2004 Kistler Chardonnay Hudson Vineyard – reticent nose of oil dip stick & white flowers, orange fruits and rambutan. after 30 minutes the motor oil recedes to creamy lemon bar with white pepper (or maybe cinnamon or paprika). awesome texture of lanolin zest and big lemon meringue flavors that sustain fo-evah. deep sniffs give me a volnay/pommard red burgundy nose of femaile, but the flavors change over time like a white 1er. bracing sustained acid and laser-like balance on the finish. no complaints.
Two weeks ago I opened a Kistler Vineyard 2004 that was given to me as a gift. I couldn’t drink it. I tried. The “motor oil” component is what troubled me - particularly in the nose. I had a friend with a more practiced palate come by and taste, and he found it fine. Not sure what your “lanolin zest” means…but unfortunately, I never derived the pleasure from my bottle that you did from yours.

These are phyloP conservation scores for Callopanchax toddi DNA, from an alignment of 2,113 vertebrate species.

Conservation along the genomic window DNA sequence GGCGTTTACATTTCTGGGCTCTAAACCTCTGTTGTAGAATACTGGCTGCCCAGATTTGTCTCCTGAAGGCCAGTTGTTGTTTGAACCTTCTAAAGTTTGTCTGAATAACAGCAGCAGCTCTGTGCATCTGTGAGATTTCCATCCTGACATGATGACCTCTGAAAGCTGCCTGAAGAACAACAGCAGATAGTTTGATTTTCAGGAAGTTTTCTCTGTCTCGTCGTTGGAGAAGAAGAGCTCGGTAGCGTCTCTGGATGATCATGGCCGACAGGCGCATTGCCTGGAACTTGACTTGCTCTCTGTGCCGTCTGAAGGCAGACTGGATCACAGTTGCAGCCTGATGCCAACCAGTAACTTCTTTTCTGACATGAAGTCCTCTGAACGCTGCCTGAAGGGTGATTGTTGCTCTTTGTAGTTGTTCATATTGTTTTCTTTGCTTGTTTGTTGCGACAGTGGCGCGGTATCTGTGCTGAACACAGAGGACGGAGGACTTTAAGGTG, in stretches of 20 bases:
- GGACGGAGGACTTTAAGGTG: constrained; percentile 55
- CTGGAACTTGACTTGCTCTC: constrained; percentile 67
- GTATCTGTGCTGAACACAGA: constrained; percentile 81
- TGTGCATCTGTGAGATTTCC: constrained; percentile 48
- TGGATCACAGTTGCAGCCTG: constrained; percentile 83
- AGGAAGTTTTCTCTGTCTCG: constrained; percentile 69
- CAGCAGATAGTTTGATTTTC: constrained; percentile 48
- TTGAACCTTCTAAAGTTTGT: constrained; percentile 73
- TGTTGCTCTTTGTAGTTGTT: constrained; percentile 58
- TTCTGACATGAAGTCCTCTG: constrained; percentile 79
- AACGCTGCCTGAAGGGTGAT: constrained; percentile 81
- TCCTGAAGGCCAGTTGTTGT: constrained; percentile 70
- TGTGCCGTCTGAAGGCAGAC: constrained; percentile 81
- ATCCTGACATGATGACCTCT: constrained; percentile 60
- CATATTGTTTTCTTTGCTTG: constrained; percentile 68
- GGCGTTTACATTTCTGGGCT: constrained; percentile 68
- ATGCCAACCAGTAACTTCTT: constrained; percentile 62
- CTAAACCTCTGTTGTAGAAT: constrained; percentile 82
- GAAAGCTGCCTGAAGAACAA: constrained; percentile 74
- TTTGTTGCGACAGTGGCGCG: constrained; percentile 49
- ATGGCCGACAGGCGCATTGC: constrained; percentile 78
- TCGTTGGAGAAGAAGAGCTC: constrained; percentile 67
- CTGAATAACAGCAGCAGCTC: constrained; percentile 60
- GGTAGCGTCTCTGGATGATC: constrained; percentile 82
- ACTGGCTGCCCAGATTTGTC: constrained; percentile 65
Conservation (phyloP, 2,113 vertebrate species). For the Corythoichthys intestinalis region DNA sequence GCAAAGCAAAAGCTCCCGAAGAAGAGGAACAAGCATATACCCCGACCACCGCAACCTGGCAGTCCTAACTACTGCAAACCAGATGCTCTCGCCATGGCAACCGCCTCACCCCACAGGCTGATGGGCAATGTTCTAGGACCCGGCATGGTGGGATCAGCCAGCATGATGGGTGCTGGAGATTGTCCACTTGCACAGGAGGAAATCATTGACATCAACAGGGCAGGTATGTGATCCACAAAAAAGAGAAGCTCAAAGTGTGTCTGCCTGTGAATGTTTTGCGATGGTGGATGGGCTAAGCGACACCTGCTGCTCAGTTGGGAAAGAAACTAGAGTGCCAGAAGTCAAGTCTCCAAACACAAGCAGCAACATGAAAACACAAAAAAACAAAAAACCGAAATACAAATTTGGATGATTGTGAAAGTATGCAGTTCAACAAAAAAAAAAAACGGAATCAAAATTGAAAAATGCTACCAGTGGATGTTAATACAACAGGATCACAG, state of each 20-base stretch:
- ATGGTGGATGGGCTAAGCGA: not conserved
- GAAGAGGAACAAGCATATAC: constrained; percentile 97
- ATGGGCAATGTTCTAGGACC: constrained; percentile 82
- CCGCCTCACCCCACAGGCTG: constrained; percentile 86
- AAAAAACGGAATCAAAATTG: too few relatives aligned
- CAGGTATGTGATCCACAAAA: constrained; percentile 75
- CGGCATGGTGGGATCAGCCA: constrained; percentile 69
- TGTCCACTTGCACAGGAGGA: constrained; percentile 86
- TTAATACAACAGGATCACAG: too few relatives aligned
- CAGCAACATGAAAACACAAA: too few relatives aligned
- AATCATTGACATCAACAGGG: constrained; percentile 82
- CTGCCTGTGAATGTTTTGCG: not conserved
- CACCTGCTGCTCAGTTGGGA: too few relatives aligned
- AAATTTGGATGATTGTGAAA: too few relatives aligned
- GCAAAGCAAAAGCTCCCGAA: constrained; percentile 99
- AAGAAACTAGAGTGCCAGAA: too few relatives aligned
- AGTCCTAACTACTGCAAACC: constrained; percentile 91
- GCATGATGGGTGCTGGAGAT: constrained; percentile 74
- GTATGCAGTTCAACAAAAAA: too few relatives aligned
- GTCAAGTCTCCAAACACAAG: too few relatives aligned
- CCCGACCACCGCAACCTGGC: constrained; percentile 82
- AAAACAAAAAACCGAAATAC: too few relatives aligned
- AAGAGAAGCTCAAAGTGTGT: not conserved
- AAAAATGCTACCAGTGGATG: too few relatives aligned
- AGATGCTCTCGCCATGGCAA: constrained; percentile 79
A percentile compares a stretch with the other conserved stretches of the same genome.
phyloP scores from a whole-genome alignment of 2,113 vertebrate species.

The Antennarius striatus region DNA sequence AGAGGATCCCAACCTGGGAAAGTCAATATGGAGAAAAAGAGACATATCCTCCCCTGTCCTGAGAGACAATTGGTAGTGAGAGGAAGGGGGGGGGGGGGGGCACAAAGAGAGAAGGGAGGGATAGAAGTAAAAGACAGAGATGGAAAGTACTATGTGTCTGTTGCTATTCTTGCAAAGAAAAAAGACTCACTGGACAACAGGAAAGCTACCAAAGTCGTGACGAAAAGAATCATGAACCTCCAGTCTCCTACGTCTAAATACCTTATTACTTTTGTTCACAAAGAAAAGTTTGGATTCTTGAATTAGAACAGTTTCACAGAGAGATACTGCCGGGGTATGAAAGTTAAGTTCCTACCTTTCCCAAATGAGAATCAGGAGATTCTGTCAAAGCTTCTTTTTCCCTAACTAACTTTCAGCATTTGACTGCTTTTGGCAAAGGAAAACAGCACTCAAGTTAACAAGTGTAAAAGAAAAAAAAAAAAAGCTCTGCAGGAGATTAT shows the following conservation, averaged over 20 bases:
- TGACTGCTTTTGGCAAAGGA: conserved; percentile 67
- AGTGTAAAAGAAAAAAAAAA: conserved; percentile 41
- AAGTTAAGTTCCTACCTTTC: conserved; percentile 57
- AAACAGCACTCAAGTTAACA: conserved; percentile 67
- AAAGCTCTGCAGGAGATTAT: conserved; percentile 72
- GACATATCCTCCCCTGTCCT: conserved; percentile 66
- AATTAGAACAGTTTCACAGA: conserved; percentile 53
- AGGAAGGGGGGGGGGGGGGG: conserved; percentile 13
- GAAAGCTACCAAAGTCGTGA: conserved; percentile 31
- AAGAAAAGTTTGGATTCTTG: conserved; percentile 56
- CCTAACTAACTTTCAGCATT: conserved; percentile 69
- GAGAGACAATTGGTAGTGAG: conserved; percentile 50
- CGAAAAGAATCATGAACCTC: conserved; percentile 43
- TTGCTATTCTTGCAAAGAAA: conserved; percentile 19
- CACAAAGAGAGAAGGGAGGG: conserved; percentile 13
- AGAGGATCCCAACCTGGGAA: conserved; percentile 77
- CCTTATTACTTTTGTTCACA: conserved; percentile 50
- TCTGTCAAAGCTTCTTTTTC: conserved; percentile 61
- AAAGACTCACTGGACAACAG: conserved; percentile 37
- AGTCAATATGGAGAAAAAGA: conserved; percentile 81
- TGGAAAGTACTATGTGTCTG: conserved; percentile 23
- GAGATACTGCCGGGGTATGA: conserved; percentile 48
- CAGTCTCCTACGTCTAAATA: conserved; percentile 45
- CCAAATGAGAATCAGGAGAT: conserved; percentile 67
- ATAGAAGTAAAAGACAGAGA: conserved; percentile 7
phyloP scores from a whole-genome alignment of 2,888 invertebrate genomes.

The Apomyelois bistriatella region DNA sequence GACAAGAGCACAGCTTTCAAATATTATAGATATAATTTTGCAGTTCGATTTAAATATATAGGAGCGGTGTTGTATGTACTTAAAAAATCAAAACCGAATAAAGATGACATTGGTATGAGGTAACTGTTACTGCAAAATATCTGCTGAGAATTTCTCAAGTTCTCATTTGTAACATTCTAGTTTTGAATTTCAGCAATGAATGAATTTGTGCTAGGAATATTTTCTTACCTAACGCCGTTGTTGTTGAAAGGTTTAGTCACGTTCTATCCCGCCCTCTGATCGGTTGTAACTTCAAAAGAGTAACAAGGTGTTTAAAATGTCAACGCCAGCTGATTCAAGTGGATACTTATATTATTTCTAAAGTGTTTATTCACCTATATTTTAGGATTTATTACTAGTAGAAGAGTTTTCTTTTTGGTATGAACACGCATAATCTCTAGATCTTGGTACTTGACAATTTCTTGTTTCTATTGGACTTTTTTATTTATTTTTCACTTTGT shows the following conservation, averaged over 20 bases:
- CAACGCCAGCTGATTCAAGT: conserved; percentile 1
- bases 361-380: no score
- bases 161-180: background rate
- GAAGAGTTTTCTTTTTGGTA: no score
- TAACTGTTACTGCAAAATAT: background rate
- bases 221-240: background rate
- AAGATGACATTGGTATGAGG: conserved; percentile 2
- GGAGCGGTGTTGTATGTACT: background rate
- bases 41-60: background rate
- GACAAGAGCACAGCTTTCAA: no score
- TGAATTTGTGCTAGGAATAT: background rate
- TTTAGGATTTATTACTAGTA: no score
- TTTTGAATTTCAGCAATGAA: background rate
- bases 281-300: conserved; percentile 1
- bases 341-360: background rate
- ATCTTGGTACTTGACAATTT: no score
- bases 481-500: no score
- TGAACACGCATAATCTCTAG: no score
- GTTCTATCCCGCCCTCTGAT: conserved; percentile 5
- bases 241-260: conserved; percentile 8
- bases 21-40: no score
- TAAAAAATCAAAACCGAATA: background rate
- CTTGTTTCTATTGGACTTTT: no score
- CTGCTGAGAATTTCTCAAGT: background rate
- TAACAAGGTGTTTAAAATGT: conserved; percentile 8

When you say diesel oil Ron, do you mean an oily texture on the palate, or on the nose? Enjoy the whole gambit of petrol, fuel, black tar you get in certain German Riesling and White Burgundies on the nose and very curious where that comes from as well? On many Kistler Chardonnays I have had, thought there was an oily mouth feel, but never a petrol nose so curious if that is what you picked up in the wine.
It was not the texture, but hugely on the nose and carried over to the palate. This bottle was given to me along with a couple of Aubert Chardonnays, and to my mind, these are worlds apart. And Nick, no, time open has not helped this bottle for my palate. Come on over - there is still half a bottle in the fridge…
Ron, the last several J J Prum wines opened had a distinct petrol note about them. If memory serves me: 1993 Wehlener Sonnenuhr Auslese, 1994 J J Prum Wehlener Sonnenuhr Auslese, and 1997 J J Prum Graacher Himmelreich Auslese.
Perhaps the next time you and Mishel are in town Ron, we could head over to Merrill’s and taste through her lineup? And with some Kistler, Aubert, Peter Michael or something else nice? But no Merrill, not the half bottle still in your fridge . . .